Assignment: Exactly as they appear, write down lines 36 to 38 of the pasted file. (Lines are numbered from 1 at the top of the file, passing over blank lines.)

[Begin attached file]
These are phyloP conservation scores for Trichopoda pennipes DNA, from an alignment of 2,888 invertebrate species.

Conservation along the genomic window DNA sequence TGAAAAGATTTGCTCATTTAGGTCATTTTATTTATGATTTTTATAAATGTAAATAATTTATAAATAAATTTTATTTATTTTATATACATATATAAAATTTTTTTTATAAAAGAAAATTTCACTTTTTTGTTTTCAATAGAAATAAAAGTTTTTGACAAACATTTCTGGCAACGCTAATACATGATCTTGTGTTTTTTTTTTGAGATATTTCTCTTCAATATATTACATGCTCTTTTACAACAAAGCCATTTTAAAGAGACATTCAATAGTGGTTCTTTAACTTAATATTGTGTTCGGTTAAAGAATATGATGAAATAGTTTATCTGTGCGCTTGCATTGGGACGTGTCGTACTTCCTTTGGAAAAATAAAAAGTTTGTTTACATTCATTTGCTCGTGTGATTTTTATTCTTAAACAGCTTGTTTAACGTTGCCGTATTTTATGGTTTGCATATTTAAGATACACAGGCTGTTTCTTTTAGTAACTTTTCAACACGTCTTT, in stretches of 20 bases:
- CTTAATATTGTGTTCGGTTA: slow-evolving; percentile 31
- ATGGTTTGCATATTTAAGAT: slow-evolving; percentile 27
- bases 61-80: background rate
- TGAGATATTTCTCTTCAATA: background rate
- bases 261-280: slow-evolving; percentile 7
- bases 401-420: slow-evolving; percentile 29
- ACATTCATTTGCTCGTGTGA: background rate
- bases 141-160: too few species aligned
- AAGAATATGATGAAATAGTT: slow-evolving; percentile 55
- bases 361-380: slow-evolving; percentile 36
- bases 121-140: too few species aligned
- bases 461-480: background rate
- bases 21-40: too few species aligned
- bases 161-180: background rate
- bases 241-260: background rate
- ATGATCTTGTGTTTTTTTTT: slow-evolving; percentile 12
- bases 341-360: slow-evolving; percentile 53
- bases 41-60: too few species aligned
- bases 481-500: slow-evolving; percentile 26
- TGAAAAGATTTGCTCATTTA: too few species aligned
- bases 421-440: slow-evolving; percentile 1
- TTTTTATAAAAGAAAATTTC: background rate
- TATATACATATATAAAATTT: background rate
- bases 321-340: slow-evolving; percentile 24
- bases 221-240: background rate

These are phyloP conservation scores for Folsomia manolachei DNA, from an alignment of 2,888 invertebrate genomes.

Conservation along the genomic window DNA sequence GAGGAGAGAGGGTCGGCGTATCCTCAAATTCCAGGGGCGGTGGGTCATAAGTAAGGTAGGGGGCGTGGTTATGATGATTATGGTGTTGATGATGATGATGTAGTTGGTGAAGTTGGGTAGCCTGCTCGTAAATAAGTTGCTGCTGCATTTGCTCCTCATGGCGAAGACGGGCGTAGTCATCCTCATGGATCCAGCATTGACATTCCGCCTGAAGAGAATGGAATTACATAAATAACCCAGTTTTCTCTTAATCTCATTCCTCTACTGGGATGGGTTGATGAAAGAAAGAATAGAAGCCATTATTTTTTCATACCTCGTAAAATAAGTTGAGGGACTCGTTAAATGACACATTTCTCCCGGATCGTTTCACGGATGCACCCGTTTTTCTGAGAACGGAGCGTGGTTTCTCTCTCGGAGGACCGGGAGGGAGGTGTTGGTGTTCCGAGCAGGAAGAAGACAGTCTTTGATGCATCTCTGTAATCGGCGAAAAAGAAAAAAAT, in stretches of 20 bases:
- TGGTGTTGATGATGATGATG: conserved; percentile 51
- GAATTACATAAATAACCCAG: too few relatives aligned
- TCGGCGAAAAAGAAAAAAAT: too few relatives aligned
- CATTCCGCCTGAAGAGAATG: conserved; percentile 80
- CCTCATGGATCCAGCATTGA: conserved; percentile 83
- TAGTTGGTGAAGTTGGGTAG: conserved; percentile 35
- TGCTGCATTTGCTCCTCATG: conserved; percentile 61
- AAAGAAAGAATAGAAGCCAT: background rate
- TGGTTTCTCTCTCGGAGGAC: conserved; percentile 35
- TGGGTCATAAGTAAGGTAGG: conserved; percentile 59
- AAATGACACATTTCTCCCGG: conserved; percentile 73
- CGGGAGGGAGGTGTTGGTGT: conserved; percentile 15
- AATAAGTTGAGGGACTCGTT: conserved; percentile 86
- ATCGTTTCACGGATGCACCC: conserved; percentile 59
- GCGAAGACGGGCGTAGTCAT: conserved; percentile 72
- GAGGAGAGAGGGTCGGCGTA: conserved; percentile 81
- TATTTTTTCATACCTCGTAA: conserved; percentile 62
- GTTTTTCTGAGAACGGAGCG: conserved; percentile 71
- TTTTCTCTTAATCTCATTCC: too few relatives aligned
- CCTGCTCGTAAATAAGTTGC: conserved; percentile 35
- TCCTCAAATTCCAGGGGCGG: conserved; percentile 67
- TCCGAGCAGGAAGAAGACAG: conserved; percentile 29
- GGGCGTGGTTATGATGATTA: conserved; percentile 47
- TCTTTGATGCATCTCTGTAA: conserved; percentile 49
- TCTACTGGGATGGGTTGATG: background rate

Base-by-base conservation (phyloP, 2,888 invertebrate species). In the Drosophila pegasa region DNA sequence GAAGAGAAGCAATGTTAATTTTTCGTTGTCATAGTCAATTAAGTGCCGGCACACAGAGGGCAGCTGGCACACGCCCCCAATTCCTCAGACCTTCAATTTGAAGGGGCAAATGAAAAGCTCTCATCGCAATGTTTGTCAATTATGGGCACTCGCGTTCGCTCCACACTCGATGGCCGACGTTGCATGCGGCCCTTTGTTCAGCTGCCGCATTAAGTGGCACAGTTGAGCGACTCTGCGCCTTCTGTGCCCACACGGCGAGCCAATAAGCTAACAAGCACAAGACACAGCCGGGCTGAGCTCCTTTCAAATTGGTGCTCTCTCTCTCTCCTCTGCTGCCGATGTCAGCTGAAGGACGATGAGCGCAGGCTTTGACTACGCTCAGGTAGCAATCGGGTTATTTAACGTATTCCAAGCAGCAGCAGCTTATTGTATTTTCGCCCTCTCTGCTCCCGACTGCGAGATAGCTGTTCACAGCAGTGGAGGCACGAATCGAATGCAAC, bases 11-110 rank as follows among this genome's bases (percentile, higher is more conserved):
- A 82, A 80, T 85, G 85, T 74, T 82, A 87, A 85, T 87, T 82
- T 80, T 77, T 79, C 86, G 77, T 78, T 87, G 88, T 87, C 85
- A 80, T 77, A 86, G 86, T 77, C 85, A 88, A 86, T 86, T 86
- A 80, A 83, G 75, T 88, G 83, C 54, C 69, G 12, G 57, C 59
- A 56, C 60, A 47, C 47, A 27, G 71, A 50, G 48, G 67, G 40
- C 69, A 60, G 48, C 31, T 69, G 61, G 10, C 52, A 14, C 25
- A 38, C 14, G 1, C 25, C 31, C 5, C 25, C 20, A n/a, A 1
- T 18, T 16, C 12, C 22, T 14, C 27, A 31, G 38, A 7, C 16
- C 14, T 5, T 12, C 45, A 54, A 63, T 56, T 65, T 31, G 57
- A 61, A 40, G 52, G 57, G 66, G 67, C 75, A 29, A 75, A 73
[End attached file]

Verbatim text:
- TGCTGCATTTGCTCCTCATG: conserved; percentile 61
- AAAGAAAGAATAGAAGCCAT: background rate
- TGGTTTCTCTCTCGGAGGAC: conserved; percentile 35